Laura Erickson's For the Birds

Tuesday, March 8, 2016

Archiving the Last Decade of For the Birds Programs

Laura producing For the Birds at KUMD in the '80s.
Laura at KUMD about 1988.

As we approach the 30th anniversary of my first For the Birds radio program on May 12, my daughter, who was 2 years old when the show began, set up an online database so I can archive as many of my old radio programs as possible. So far I’ve archived more than 10 years of the most recent programs on the database—that’s 1,124 individual programs—and I’m missing the files for three more. Many of my oldest original tapes were erased long ago, but some turned up at KUMD, and Christine Dean digitized them for me. Those will be the next ones I enter into the archive, and then I’ll work on programs I have on cassette tape from the 80s and 90s. All the archived programs are available at http://www.lauraerickson.com/radio/

Wisdom the Laysan Albatross

When I started “For the Birds,” Wisdom the Laysan Albtross was at least 35 years old, but no one was singling her out from the many albatrosses on Midway Island. Her Fish and Wildlife Service leg band had already been replaced a couple of times, but no one followed the paper trail to realize she’d been banded as an adult in 1955. In 2011, Chandler Robbins, who originally banded her, traced back her bands and realized she was at least 60. That’s when she made national news and I first did a program about her.

Going through the programs one by one has been both fun and disconcerting. Some were timely—about upcoming birding events, current migration conditions, news items, and other such things. Some are woefully out of date, like my recommendation for National Geographic’s “Handheld Birds” program for Palm Pilots. Some have serious issues with sound quality, especially the ones I recorded from my Veracruz hotel room when I was at an ornithological conference in Mexico. 

Since starting the program in 1986, a lot of bird names changed—what were Rock Doves then are now officially Rock Pigeons. Three years before “For the Birds” started, the AOU changed the Common Gallinule’s name to the Common Moorhen: it went back to Common Gallinule in 2011. I grew up with Baltimore Orioles, but they were lumped into Northern Orioles the same year that the gallinule got switched to a moorhen. I interviewed the ornithologist from the AOU whose Ph.D. research was responsible for lumping the Baltimore and Bullock’s Orioles into the Northern Oriole in the first place—he was on the AOU committee that made the later decision to split them again, based on DNA information. I haven’t made it far enough back in the programs to find that one yet.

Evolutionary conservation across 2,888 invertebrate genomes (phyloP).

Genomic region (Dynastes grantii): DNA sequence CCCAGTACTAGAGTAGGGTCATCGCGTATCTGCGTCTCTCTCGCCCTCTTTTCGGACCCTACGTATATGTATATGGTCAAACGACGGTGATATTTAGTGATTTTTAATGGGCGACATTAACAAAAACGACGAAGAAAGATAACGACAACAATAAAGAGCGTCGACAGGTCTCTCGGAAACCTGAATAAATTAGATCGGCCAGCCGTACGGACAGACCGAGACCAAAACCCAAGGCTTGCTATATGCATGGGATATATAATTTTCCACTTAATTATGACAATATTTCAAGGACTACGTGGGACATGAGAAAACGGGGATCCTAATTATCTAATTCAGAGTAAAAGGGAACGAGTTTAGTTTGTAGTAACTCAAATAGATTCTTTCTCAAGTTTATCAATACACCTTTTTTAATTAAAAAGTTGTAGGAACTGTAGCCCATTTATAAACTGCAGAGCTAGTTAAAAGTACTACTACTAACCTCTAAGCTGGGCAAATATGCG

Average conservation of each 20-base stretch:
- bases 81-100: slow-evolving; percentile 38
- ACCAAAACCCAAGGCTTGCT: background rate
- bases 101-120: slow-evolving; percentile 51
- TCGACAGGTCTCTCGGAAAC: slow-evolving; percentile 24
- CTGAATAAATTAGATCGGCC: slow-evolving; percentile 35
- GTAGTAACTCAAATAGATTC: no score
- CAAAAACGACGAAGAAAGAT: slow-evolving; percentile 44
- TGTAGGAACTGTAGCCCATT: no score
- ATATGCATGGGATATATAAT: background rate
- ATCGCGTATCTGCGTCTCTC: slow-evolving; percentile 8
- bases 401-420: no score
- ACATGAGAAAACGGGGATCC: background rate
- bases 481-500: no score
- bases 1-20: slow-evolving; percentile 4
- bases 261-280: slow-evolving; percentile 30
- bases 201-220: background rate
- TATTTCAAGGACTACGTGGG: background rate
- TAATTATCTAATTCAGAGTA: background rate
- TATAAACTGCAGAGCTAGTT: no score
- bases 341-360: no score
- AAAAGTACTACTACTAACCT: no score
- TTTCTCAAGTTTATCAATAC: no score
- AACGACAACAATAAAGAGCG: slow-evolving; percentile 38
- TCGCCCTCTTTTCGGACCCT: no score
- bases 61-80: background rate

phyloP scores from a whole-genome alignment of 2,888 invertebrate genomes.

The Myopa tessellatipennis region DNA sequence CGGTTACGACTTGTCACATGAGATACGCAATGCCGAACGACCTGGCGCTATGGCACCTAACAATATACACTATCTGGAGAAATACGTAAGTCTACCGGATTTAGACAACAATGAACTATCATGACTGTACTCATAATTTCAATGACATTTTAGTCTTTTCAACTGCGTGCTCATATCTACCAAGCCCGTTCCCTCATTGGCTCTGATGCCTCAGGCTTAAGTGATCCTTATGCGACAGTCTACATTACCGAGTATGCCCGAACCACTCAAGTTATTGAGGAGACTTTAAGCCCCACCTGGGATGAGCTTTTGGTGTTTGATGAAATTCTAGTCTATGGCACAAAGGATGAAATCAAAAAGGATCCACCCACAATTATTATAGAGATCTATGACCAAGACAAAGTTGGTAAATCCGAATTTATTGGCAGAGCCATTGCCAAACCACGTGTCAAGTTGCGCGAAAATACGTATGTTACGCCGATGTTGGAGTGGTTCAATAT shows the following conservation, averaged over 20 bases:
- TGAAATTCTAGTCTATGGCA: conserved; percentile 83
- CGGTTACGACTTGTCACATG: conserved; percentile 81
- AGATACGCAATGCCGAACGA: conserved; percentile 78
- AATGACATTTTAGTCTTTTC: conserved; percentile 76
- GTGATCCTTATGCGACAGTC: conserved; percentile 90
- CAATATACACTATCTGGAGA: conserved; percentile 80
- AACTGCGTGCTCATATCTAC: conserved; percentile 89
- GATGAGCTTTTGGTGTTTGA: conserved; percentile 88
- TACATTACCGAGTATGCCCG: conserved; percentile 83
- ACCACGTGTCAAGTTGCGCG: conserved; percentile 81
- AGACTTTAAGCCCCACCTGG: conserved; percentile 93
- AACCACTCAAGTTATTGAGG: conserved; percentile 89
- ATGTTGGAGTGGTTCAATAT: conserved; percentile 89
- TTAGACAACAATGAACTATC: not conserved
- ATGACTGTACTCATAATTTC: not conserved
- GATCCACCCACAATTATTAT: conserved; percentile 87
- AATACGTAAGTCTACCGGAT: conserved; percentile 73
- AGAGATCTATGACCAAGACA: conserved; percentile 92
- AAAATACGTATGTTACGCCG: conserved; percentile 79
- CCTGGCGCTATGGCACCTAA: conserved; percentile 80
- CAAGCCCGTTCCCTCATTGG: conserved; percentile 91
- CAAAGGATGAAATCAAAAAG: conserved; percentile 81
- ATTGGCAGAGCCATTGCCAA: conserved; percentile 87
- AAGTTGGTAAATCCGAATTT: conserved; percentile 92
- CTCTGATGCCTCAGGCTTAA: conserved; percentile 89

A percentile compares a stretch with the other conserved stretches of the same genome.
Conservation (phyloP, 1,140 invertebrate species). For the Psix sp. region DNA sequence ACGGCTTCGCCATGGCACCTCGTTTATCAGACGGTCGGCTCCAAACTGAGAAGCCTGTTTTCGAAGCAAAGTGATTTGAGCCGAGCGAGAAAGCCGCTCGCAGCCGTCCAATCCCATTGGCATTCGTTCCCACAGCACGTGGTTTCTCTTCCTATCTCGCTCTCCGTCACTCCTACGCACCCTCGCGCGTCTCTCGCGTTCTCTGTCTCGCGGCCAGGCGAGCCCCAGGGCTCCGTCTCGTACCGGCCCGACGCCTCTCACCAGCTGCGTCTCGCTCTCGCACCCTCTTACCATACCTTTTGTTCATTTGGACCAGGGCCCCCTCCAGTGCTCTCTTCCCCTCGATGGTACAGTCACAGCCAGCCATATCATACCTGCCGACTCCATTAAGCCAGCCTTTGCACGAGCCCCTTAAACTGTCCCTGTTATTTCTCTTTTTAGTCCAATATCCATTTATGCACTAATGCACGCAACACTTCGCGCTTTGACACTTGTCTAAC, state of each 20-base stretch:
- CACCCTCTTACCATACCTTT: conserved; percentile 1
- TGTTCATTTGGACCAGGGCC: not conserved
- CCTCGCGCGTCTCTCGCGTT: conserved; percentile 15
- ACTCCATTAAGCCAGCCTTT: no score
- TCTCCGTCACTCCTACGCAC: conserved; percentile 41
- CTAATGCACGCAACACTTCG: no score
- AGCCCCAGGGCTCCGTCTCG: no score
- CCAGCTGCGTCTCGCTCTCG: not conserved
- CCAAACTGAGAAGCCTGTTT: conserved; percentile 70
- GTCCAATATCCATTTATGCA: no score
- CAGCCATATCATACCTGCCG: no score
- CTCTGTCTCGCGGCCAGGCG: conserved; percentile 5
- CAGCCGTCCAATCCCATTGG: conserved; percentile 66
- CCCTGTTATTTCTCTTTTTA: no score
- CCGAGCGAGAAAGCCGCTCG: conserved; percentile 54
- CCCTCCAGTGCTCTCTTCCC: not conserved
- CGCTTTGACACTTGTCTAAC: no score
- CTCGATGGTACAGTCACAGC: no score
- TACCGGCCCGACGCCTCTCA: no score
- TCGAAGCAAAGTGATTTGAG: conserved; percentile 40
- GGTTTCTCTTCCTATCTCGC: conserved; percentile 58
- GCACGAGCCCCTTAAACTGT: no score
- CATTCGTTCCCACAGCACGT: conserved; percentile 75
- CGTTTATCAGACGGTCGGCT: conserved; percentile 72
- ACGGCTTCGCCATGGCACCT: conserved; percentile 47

Baltimore Oriole
Baltimore Oriole, Northern Oriole, Baltimore Oriole


Some of what we thought was basic bird information has changed as research methods have evolved, particularly in tracking birds to learn more about migratory routes. We’ve also learned about more and more species that may mate for life or for a season, but display a lot of soap-opera-like outside relationships. The only species I know that has been thoroughly tested genetically to establish that there was no fooling around of either the male or female and absolutely no multiple paternity in broods is the Florida Scrub-Jay—I found out about that when I was working at the Cornell Lab of Ornithology in 2008. I’ve maintained all along that as a group, birds are easily as intelligent as mammals—more and more scientific studies are affirming that.

My warnings regarding lawn pesticides and climate change, my concerns about the protections we need for public lands, and my pleas for water and energy conservation have stood the test of time. My predictions about bird flu and West Nile virus—that they weren't dire emergencies but straightforward problems—has also proven correct, though I'm not sure we've done enough to improve conditions at the overcrowded poultry farms where bird flu originated. With regard to blastomycosis, salmonella, and botulism, I’m glad that I spent so much time from the beginning emphasizing how important it is to keep feeders clean, especially during winter and early spring thaws.

I take a lot of pride in accuracy, but in reviewing these old programs I've found some mistakes. I’m compiling a list and will soon have a program to set some of those straight.

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